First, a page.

ObjectivesThe strain relaxation index (SRI), a novel diastolic functional parameter derived from tagged magnetic resonance imaging (MRI), is used to assess myocardial deformation during left ventricular relaxation. We investigated whether diastolic function indexed by SRI predicts heart failure (HF) and atrial fibrillation (AF) over an 8-year follow-up.MethodsAs a part of the multi-ethnic study of atherosclerosis, 1544 participants free of known cardiovascular disease (CVD) underwent tagged MRI in 2000-02. Harmonic phase analysis was used to compute circumferential strain. Standard parameters, early diastolic strain rate (EDSR) and the peak torsion recoil rate were calculated. An SRI was calculated as difference between post-systolic and systolic times of the strain peaks, divided by the EDSR peak. It was normalized by the total interval of relaxation. Over an 8-year follow-up period, we defined AF (n = 57) or HF (n = 36) as combined (n = 80) end-points. Cox regression assessed the ability of SRI to predict events adjusted for risk factors and markers of subclinical disease. Integrated discrimination index (IDI) and net reclassification index (NRI) of SRI, compared with conventional indices, were also assessed.ResultsThe hazard ratio for SRI remained significant for the combined HF and AF end-points as well as for HF alone after adjustment. For the combined end-point, IDI was 1.5% (P < 0.05) and NRI was 11.4% (P < 0.05) for SRI. Finally, SRI was more robust than all other existing cardiovascular magnetic resonance diastolic functional parameters.ConclusionSRI predicts HF and AF over an 8-year follow-up period in a large population free of known CVD, independent of established risk factors and markers of subclinical CVD.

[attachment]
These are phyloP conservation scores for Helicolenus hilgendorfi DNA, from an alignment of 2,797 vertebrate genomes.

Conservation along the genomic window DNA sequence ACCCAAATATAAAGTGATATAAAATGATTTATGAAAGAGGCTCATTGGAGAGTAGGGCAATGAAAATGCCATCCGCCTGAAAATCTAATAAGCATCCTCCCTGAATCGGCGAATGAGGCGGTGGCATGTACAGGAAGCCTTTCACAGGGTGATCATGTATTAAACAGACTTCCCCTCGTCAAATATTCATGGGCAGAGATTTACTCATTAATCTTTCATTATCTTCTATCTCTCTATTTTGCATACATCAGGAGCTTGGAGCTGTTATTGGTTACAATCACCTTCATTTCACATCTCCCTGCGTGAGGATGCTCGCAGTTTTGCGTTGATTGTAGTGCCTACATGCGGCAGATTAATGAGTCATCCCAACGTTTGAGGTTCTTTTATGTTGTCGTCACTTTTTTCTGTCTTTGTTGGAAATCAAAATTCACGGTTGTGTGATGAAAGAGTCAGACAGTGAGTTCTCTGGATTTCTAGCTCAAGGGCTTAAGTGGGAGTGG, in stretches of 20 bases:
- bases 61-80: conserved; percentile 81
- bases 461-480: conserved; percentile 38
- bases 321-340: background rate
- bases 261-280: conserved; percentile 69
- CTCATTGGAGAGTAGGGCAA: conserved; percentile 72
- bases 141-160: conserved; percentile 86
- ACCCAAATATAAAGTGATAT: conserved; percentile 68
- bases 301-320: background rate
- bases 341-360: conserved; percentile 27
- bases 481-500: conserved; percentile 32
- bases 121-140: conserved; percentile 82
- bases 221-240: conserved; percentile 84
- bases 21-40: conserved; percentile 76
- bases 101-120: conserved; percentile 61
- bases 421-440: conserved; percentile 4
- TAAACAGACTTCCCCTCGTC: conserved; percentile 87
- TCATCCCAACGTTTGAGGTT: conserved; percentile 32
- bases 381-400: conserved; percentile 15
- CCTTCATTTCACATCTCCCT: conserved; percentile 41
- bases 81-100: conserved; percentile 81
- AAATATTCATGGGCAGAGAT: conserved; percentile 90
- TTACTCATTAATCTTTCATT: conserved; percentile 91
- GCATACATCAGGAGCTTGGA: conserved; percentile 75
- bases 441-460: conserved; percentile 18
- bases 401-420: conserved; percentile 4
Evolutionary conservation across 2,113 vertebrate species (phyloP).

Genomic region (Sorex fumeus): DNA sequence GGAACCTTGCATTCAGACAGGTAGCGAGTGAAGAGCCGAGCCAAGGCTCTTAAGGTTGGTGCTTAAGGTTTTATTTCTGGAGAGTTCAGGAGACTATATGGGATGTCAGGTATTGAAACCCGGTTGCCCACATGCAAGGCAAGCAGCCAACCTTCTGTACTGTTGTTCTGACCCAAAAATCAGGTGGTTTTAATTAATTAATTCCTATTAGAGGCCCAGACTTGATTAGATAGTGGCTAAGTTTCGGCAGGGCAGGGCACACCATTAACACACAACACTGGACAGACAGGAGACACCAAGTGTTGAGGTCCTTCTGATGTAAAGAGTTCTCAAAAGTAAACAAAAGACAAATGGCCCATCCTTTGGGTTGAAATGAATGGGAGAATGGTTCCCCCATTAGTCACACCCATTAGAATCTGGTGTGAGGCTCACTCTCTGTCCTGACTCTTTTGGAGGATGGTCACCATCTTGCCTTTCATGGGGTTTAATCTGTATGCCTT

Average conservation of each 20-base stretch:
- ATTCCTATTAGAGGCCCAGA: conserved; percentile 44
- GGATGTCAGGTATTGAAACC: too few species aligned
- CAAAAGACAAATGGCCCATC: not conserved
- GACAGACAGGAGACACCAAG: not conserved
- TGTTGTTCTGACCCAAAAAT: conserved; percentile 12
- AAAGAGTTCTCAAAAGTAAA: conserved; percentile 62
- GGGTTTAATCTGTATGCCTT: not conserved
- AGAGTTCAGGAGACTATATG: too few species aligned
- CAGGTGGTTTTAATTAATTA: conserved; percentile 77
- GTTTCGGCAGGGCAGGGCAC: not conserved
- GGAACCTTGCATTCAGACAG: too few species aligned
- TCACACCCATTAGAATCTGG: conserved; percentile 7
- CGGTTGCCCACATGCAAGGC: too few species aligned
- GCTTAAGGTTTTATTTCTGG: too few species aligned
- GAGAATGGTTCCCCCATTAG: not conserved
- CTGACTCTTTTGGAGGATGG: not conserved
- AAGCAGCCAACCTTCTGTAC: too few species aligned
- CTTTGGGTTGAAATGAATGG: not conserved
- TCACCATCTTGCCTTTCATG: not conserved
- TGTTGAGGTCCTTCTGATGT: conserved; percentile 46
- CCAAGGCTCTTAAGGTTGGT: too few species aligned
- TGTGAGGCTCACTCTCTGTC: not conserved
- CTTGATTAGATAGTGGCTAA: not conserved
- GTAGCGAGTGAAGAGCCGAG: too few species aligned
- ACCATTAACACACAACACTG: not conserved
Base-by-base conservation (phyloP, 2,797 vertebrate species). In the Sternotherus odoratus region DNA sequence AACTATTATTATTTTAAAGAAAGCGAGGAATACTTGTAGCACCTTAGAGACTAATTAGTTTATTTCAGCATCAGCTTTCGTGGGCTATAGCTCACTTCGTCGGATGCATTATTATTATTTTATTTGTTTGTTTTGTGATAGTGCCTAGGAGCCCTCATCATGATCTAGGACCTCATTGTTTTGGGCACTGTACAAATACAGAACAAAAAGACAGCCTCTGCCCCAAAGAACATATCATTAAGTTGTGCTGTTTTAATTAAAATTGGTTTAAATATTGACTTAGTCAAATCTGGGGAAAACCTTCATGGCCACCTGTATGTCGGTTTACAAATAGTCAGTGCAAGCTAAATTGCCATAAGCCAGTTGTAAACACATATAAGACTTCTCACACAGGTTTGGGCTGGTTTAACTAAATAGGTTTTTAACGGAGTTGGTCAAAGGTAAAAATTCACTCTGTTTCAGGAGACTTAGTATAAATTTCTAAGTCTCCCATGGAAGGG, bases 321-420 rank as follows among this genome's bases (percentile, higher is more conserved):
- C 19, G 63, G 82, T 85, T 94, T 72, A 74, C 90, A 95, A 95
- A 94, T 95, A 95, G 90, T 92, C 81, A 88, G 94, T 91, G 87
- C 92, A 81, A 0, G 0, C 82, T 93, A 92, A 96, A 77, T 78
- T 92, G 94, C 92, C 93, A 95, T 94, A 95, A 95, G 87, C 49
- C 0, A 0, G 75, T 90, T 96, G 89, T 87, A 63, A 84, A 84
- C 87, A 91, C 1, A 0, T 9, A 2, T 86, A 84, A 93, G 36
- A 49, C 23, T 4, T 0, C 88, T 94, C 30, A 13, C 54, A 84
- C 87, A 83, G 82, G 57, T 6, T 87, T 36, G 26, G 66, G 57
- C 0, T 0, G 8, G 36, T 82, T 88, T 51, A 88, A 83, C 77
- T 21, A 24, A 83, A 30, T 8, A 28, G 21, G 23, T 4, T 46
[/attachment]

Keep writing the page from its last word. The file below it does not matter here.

- Heart failure
- Magnetic resonance imaging
ASJC Scopus subject areas
- Radiology Nuclear Medicine and imaging
- Cardiology and Cardiovascular Medicine